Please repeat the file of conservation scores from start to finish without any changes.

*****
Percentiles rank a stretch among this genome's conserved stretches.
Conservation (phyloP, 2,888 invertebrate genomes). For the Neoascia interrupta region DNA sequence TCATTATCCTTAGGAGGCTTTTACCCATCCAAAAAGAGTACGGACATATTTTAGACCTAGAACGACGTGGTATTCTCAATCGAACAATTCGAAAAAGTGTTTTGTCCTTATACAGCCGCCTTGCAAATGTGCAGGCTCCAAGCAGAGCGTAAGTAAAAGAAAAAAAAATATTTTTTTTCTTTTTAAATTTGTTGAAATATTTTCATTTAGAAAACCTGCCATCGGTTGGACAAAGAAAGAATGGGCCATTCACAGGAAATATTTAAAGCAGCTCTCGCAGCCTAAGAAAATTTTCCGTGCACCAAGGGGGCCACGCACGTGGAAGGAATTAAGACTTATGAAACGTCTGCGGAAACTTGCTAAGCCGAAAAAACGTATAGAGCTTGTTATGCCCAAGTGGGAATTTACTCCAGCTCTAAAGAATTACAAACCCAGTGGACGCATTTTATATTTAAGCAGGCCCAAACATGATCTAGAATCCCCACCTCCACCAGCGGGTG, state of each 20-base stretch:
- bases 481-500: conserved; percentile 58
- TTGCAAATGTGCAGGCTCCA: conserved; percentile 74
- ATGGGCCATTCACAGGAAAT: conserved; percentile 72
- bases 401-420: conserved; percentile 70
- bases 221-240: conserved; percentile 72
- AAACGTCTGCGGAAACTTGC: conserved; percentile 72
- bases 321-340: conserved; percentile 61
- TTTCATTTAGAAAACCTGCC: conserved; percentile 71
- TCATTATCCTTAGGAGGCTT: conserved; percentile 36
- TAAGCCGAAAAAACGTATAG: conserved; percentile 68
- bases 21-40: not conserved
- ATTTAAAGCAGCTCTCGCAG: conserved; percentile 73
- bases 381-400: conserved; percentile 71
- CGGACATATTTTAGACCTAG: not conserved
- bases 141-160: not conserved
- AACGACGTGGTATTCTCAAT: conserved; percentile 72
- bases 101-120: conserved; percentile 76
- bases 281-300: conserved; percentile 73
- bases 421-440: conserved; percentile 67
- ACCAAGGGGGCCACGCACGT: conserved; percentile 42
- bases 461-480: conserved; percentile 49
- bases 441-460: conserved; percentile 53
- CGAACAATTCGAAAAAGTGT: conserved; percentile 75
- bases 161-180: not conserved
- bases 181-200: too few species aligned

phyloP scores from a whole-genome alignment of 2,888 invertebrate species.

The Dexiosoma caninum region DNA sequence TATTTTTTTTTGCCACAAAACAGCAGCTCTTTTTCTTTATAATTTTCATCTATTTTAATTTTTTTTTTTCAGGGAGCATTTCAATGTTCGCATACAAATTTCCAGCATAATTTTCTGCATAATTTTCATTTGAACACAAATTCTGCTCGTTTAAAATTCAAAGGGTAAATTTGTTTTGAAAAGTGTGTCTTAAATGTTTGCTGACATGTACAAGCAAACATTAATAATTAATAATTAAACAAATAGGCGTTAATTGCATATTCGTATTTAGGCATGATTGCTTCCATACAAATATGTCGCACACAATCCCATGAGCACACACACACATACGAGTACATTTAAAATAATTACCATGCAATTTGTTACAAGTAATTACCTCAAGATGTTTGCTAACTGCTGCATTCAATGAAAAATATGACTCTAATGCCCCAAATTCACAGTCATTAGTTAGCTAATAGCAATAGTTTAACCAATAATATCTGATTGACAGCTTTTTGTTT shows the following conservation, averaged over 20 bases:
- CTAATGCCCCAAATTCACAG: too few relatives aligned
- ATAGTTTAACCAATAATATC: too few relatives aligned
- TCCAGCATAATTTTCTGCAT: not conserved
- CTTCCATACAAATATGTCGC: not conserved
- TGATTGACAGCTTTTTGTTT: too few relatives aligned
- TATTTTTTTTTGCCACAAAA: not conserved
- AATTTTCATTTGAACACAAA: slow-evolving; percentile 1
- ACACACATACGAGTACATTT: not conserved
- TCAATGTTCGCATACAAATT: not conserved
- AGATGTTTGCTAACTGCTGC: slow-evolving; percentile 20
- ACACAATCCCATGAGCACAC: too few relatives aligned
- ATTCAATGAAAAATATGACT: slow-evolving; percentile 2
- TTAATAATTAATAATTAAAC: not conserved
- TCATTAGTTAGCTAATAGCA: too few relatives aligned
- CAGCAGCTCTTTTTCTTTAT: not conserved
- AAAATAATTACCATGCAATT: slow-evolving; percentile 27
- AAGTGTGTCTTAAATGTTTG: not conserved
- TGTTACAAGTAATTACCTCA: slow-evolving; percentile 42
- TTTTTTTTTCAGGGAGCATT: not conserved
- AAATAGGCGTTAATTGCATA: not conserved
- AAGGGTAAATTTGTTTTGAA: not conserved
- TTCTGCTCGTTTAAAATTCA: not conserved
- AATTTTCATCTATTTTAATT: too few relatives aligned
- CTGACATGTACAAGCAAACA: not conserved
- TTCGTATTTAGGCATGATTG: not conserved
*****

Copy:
Percentiles rank a stretch among this genome's conserved stretches.
Conservation (phyloP, 2,888 invertebrate genomes). For the Neoascia interrupta region DNA sequence TCATTATCCTTAGGAGGCTTTTACCCATCCAAAAAGAGTACGGACATATTTTAGACCTAGAACGACGTGGTATTCTCAATCGAACAATTCGAAAAAGTGTTTTGTCCTTATACAGCCGCCTTGCAAATGTGCAGGCTCCAAGCAGAGCGTAAGTAAAAGAAAAAAAAATATTTTTTTTCTTTTTAAATTTGTTGAAATATTTTCATTTAGAAAACCTGCCATCGGTTGGACAAAGAAAGAATGGGCCATTCACAGGAAATATTTAAAGCAGCTCTCGCAGCCTAAGAAAATTTTCCGTGCACCAAGGGGGCCACGCACGTGGAAGGAATTAAGACTTATGAAACGTCTGCGGAAACTTGCTAAGCCGAAAAAACGTATAGAGCTTGTTATGCCCAAGTGGGAATTTACTCCAGCTCTAAAGAATTACAAACCCAGTGGACGCATTTTATATTTAAGCAGGCCCAAACATGATCTAGAATCCCCACCTCCACCAGCGGGTG, state of each 20-base stretch:
- bases 481-500: conserved; percentile 58
- TTGCAAATGTGCAGGCTCCA: conserved; percentile 74
- ATGGGCCATTCACAGGAAAT: conserved; percentile 72
- bases 401-420: conserved; percentile 70
- bases 221-240: conserved; percentile 72
- AAACGTCTGCGGAAACTTGC: conserved; percentile 72
- bases 321-340: conserved; percentile 61
- TTTCATTTAGAAAACCTGCC: conserved; percentile 71
- TCATTATCCTTAGGAGGCTT: conserved; percentile 36
- TAAGCCGAAAAAACGTATAG: conserved; percentile 68
- bases 21-40: not conserved
- ATTTAAAGCAGCTCTCGCAG: conserved; percentile 73
- bases 381-400: conserved; percentile 71
- CGGACATATTTTAGACCTAG: not conserved
- bases 141-160: not conserved
- AACGACGTGGTATTCTCAAT: conserved; percentile 72
- bases 101-120: conserved; percentile 76
- bases 281-300: conserved; percentile 73
- bases 421-440: conserved; percentile 67
- ACCAAGGGGGCCACGCACGT: conserved; percentile 42
- bases 461-480: conserved; percentile 49
- bases 441-460: conserved; percentile 53
- CGAACAATTCGAAAAAGTGT: conserved; percentile 75
- bases 161-180: not conserved
- bases 181-200: too few species aligned

phyloP scores from a whole-genome alignment of 2,888 invertebrate species.

The Dexiosoma caninum region DNA sequence TATTTTTTTTTGCCACAAAACAGCAGCTCTTTTTCTTTATAATTTTCATCTATTTTAATTTTTTTTTTTCAGGGAGCATTTCAATGTTCGCATACAAATTTCCAGCATAATTTTCTGCATAATTTTCATTTGAACACAAATTCTGCTCGTTTAAAATTCAAAGGGTAAATTTGTTTTGAAAAGTGTGTCTTAAATGTTTGCTGACATGTACAAGCAAACATTAATAATTAATAATTAAACAAATAGGCGTTAATTGCATATTCGTATTTAGGCATGATTGCTTCCATACAAATATGTCGCACACAATCCCATGAGCACACACACACATACGAGTACATTTAAAATAATTACCATGCAATTTGTTACAAGTAATTACCTCAAGATGTTTGCTAACTGCTGCATTCAATGAAAAATATGACTCTAATGCCCCAAATTCACAGTCATTAGTTAGCTAATAGCAATAGTTTAACCAATAATATCTGATTGACAGCTTTTTGTTT shows the following conservation, averaged over 20 bases:
- CTAATGCCCCAAATTCACAG: too few relatives aligned
- ATAGTTTAACCAATAATATC: too few relatives aligned
- TCCAGCATAATTTTCTGCAT: not conserved
- CTTCCATACAAATATGTCGC: not conserved
- TGATTGACAGCTTTTTGTTT: too few relatives aligned
- TATTTTTTTTTGCCACAAAA: not conserved
- AATTTTCATTTGAACACAAA: slow-evolving; percentile 1
- ACACACATACGAGTACATTT: not conserved
- TCAATGTTCGCATACAAATT: not conserved
- AGATGTTTGCTAACTGCTGC: slow-evolving; percentile 20
- ACACAATCCCATGAGCACAC: too few relatives aligned
- ATTCAATGAAAAATATGACT: slow-evolving; percentile 2
- TTAATAATTAATAATTAAAC: not conserved
- TCATTAGTTAGCTAATAGCA: too few relatives aligned
- CAGCAGCTCTTTTTCTTTAT: not conserved
- AAAATAATTACCATGCAATT: slow-evolving; percentile 27
- AAGTGTGTCTTAAATGTTTG: not conserved
- TGTTACAAGTAATTACCTCA: slow-evolving; percentile 42
- TTTTTTTTTCAGGGAGCATT: not conserved
- AAATAGGCGTTAATTGCATA: not conserved
- AAGGGTAAATTTGTTTTGAA: not conserved
- TTCTGCTCGTTTAAAATTCA: not conserved
- AATTTTCATCTATTTTAATT: too few relatives aligned
- CTGACATGTACAAGCAAACA: not conserved
- TTCGTATTTAGGCATGATTG: not conserved